The following is a guest FateRPG.com post from Fate Core community member Richard Bellingham. Richard caught our attention early on during the Fate Core kickstarter for his efforts to understand how blocking and obstacles work in Fate Core. We asked him to write up his notes to give y’all another perspective on the concepts involved. What follows is the result! (He’s from across the way, so he spells “maneuver” “manoeuvre”, but we’re sure you’ll find it in your heart to forgive him for that. Or us. Depending.)
The terms “block” and “border” may be gone from Fate Core, but as concepts they’re alive and well in the new edition of Fate. In fact, they’re more exciting and more streamlined than before.
This will be a “quick sketch” post, rather than a deep discussion of the matter, making some assumptions that folks reading it have already read Fate Core (via the Kickstarter or, later on, after its release) and are wondering where blocks and borders went.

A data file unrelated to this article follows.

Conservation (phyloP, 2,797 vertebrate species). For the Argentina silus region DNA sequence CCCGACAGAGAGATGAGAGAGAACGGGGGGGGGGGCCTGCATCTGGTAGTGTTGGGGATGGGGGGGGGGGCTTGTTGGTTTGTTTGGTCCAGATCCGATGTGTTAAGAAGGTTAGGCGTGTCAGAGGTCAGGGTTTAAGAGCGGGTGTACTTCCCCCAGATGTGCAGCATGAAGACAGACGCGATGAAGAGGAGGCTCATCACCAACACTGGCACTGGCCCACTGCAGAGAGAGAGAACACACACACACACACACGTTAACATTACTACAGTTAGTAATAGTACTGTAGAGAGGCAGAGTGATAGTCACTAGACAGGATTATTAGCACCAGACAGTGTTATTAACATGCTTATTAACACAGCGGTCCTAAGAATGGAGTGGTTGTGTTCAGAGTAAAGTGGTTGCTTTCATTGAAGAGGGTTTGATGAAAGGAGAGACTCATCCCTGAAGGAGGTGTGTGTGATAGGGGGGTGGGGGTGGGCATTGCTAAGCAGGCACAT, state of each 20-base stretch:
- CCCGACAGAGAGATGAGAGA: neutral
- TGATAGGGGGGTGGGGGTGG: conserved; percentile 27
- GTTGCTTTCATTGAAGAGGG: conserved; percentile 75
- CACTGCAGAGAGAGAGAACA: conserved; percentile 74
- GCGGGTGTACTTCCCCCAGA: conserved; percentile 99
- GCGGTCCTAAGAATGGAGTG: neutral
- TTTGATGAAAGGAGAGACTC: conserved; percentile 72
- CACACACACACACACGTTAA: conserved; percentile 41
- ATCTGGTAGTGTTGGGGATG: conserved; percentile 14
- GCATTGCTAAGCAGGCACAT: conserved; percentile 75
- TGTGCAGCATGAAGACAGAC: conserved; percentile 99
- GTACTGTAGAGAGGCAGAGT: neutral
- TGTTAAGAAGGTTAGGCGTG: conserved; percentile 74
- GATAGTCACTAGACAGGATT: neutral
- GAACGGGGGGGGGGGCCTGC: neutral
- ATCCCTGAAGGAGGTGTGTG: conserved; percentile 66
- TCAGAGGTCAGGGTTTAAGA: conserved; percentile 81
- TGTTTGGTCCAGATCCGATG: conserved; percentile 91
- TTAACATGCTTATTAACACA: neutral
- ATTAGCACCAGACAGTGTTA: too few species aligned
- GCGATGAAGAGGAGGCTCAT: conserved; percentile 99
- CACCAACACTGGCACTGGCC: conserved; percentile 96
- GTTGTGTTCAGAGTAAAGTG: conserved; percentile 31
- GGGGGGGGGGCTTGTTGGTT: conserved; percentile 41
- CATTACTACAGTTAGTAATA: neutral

Where did they go, anyway? Create Advantage is where.
Let’s suppose I’m a pyromancer, facing off against a ice-slinger and his buddies, and that me and my foe both are using a quick magic system involving a skill roll.
I’ve got the drop on them, but I know they could overrun me, and I have someone with me I’m looking to protect, so I’ve got to think fast. A wall of fire feels like something that would do the trick, and they’re not close enough to me to interfere, so I go for an easy, quick, Create Advantage roll with my magic. I make the roll, an easy success.